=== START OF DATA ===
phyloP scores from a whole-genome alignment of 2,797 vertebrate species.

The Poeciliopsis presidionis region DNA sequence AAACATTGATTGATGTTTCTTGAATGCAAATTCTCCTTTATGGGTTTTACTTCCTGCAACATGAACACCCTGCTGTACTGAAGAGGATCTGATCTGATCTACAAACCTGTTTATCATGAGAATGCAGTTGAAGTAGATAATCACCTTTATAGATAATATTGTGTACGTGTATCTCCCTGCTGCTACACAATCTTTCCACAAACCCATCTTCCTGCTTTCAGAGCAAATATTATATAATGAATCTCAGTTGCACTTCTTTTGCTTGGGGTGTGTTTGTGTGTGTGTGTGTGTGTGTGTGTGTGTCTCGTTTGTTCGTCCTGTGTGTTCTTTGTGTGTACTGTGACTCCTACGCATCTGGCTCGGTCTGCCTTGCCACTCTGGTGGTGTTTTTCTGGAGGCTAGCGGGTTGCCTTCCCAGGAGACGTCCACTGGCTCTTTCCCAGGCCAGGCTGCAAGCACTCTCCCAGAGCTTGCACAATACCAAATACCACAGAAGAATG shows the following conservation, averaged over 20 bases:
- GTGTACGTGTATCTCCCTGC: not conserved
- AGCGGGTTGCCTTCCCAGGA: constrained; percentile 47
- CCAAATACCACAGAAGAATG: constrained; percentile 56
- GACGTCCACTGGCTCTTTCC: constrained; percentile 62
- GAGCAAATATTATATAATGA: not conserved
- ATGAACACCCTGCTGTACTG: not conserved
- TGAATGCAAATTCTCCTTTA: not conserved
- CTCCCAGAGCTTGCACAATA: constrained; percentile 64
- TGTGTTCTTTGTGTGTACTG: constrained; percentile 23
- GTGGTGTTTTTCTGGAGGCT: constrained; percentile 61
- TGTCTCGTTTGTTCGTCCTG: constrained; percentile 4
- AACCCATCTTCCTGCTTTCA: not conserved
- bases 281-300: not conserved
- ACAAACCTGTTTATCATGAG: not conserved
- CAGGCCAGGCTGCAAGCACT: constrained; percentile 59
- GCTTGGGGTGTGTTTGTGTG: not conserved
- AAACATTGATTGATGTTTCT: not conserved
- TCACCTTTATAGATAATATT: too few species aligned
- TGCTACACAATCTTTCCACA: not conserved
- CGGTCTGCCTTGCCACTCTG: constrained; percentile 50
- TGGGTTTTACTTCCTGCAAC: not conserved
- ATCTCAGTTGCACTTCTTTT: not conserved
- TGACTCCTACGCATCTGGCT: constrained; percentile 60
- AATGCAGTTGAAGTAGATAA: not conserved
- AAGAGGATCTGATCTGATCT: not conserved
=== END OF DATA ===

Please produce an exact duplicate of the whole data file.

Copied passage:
phyloP scores from a whole-genome alignment of 2,797 vertebrate species.

The Poeciliopsis presidionis region DNA sequence AAACATTGATTGATGTTTCTTGAATGCAAATTCTCCTTTATGGGTTTTACTTCCTGCAACATGAACACCCTGCTGTACTGAAGAGGATCTGATCTGATCTACAAACCTGTTTATCATGAGAATGCAGTTGAAGTAGATAATCACCTTTATAGATAATATTGTGTACGTGTATCTCCCTGCTGCTACACAATCTTTCCACAAACCCATCTTCCTGCTTTCAGAGCAAATATTATATAATGAATCTCAGTTGCACTTCTTTTGCTTGGGGTGTGTTTGTGTGTGTGTGTGTGTGTGTGTGTGTGTCTCGTTTGTTCGTCCTGTGTGTTCTTTGTGTGTACTGTGACTCCTACGCATCTGGCTCGGTCTGCCTTGCCACTCTGGTGGTGTTTTTCTGGAGGCTAGCGGGTTGCCTTCCCAGGAGACGTCCACTGGCTCTTTCCCAGGCCAGGCTGCAAGCACTCTCCCAGAGCTTGCACAATACCAAATACCACAGAAGAATG shows the following conservation, averaged over 20 bases:
- GTGTACGTGTATCTCCCTGC: not conserved
- AGCGGGTTGCCTTCCCAGGA: constrained; percentile 47
- CCAAATACCACAGAAGAATG: constrained; percentile 56
- GACGTCCACTGGCTCTTTCC: constrained; percentile 62
- GAGCAAATATTATATAATGA: not conserved
- ATGAACACCCTGCTGTACTG: not conserved
- TGAATGCAAATTCTCCTTTA: not conserved
- CTCCCAGAGCTTGCACAATA: constrained; percentile 64
- TGTGTTCTTTGTGTGTACTG: constrained; percentile 23
- GTGGTGTTTTTCTGGAGGCT: constrained; percentile 61
- TGTCTCGTTTGTTCGTCCTG: constrained; percentile 4
- AACCCATCTTCCTGCTTTCA: not conserved
- bases 281-300: not conserved
- ACAAACCTGTTTATCATGAG: not conserved
- CAGGCCAGGCTGCAAGCACT: constrained; percentile 59
- GCTTGGGGTGTGTTTGTGTG: not conserved
- AAACATTGATTGATGTTTCT: not conserved
- TCACCTTTATAGATAATATT: too few species aligned
- TGCTACACAATCTTTCCACA: not conserved
- CGGTCTGCCTTGCCACTCTG: constrained; percentile 50
- TGGGTTTTACTTCCTGCAAC: not conserved
- ATCTCAGTTGCACTTCTTTT: not conserved
- TGACTCCTACGCATCTGGCT: constrained; percentile 60
- AATGCAGTTGAAGTAGATAA: not conserved
- AAGAGGATCTGATCTGATCT: not conserved